Thousands of people are bitten by dogs each year in the U.S. If you have been the victim of a dog bite, full compensation for the cost of medical bills could be provided by the animal owner, whether through homeowner’s insurance, through renter’s insurance, or as an out-of-pocket expense.

However, in more severe cases, you may need to take legal action. In addition to having the dog picked up by animal control and tested for rabies, which may not result in the animal being euthanized, you should seek advice and legal guidance from a qualified attorney needed to file a liability lawsuit.

Legal Grounds for a Lawsuit

The grounds for filing a liability lawsuit vary by state due to statutes, city and county ordinances, and decisions by the court. To win a case like this, you need an attorney who can prove a number of things, including:

  • Prior bite history with the owner having full knowledge
  • Bite that occurred outside the boundaries of the dog owner’s residence and with no leash on the animal (a violation of local leash laws)
  • Neglectful or misleading act that led to the bite

Keep in mind that the person in control of the dog is liable, whether it is the actual owner, a friend, relative, neighbor, or professional dog walker.

Different Bite Rules

In every state, if the owner or person in charge of the dog knew the animal had bitten someone previously or had a tendency to bite without justification prior to your incident, that individual is held liable. While this is the law throughout the U.S., in just a few states statutory liability has not been enacted. The challenge for your attorney will be in proving that a prior bite or tendency to bite occurred with the owner having knowledge.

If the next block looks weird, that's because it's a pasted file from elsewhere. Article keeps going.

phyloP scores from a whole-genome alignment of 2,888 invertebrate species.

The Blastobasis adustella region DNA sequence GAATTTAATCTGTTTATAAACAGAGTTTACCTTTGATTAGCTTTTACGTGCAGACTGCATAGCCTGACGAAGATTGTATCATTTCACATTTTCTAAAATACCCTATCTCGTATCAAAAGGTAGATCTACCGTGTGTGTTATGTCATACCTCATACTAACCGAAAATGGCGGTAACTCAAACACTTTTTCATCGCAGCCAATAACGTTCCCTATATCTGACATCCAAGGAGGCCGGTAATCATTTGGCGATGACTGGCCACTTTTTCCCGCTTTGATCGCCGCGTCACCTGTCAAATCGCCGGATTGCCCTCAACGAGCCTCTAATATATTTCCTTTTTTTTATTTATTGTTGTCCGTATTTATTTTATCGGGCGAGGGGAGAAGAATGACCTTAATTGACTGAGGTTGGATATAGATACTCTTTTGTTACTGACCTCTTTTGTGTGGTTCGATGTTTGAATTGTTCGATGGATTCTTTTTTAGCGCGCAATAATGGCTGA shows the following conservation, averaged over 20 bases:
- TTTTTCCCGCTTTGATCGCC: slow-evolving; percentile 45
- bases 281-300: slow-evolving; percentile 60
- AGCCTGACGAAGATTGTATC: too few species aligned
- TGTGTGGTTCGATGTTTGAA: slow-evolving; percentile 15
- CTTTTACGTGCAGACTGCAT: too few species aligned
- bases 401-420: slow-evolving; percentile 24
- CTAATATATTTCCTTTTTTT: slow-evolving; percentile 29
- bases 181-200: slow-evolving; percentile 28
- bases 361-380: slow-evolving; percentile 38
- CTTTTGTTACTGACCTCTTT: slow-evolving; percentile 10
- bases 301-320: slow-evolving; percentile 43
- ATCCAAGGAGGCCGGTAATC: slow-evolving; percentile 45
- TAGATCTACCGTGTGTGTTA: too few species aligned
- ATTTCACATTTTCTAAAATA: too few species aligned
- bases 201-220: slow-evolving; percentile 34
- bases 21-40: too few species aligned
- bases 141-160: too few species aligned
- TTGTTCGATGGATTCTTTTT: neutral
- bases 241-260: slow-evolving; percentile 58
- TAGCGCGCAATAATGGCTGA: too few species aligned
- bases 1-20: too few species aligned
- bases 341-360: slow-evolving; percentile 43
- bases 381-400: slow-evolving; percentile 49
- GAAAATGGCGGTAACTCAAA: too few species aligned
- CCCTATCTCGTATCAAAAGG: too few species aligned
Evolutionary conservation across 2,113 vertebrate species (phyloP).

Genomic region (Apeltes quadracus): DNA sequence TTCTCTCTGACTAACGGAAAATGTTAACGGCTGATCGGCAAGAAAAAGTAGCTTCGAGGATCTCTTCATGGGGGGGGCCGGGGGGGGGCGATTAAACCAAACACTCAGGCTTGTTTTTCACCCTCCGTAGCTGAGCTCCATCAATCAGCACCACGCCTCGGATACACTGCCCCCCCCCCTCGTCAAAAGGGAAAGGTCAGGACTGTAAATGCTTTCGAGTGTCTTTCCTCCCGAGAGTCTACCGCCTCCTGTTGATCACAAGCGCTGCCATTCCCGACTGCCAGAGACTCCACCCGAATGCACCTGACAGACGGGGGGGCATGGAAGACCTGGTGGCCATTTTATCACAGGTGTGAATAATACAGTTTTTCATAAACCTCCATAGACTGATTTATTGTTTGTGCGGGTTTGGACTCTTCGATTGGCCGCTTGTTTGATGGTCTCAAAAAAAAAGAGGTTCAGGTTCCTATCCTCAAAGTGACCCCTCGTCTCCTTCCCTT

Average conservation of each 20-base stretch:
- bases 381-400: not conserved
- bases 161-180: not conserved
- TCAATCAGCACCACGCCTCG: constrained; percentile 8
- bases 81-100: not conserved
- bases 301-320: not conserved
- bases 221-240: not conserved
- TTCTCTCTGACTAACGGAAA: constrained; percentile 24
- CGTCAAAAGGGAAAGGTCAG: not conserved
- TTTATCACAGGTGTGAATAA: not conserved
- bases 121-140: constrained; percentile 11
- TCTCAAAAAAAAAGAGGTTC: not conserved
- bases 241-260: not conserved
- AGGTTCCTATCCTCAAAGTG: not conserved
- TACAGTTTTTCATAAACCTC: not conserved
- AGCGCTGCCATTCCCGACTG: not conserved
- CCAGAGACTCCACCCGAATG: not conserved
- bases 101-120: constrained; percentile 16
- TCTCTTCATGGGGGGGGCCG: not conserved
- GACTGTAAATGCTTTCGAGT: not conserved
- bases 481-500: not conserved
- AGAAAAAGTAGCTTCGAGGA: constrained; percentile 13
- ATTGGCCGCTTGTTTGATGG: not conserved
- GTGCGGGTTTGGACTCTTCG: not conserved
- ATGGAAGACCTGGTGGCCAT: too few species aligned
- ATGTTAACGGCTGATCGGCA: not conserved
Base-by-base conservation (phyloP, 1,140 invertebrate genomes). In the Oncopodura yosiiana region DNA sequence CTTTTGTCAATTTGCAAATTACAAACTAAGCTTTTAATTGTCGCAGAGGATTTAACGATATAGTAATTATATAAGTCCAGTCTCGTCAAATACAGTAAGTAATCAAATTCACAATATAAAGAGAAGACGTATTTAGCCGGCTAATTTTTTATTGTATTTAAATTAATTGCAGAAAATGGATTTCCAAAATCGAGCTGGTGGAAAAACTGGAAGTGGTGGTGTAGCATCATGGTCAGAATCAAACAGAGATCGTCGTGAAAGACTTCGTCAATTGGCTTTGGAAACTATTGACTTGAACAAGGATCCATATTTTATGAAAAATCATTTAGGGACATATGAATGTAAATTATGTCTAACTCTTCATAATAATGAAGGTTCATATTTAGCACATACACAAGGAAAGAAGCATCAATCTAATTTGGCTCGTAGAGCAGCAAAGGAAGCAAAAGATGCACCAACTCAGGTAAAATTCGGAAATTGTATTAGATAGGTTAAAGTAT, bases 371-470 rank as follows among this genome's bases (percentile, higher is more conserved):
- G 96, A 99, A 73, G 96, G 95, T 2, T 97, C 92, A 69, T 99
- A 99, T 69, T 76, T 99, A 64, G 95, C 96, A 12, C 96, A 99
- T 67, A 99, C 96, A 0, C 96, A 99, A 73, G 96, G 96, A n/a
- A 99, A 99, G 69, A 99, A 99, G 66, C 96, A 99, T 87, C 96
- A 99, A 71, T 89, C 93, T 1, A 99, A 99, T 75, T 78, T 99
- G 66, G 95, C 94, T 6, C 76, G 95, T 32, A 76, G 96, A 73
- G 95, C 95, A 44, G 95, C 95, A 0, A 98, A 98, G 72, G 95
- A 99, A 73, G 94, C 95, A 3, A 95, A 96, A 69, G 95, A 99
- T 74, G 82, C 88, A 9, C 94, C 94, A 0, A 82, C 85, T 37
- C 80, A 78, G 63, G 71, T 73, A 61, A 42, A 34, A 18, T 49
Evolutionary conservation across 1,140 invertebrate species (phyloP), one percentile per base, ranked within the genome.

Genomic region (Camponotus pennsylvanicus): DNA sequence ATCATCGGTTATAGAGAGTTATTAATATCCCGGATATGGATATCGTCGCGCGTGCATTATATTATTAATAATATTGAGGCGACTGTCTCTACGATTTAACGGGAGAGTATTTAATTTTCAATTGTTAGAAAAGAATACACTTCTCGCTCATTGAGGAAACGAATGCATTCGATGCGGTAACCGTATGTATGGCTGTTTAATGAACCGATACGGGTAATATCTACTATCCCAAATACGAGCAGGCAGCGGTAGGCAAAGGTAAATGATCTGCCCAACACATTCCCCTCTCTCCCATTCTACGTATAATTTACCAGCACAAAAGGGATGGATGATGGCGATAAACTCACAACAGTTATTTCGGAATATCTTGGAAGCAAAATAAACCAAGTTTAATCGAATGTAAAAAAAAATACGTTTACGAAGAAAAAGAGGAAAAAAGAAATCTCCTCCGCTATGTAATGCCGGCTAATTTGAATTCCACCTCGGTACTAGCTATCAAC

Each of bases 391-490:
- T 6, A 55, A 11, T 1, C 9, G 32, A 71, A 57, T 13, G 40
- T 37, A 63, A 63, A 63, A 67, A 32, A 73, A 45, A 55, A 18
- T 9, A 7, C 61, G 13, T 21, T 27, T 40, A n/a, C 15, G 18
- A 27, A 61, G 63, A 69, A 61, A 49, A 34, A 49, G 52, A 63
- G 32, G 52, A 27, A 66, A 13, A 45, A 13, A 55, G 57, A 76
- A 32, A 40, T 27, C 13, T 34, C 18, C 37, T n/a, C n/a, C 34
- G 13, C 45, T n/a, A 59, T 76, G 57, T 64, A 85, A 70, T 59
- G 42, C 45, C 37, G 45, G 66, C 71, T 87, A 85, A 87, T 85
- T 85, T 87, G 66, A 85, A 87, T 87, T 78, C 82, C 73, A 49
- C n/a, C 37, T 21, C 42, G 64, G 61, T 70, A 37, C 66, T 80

Unfortunately, many people believe that dogs get one free pass, but this is actually not true since injuries sustained due to being tripped or knocked down by the animal also apply. In addition, if the bite was due to negligence of the animal owner or person in charge, that individual can be held liable. Things like letting a dog run loose in a park, walking too many dogs at the same time, chaining a dog up around a lot of children, or violating animal control laws are all considered negligence. Once your attorney proves this in your case, full compensation must be paid.

In approximately 35% of states, a dog owner or person in charge is held liable for bites pursuant to a state statute, which means you can receive compensation. In this case, you are not made out to be an accuser toward the owner or person in charge. Also, no proof of wrongdoing is required. For these reasons, statutory liability is the least damaging on relationships, since in 75% of dog bites, the liable party is a family member or friend.

Since dog bites lawsuits are affected by a unique combination of laws and ordinance, as well as court decisions, they require highly skilled legal services from an attorney who has years of experience in this particular area of law.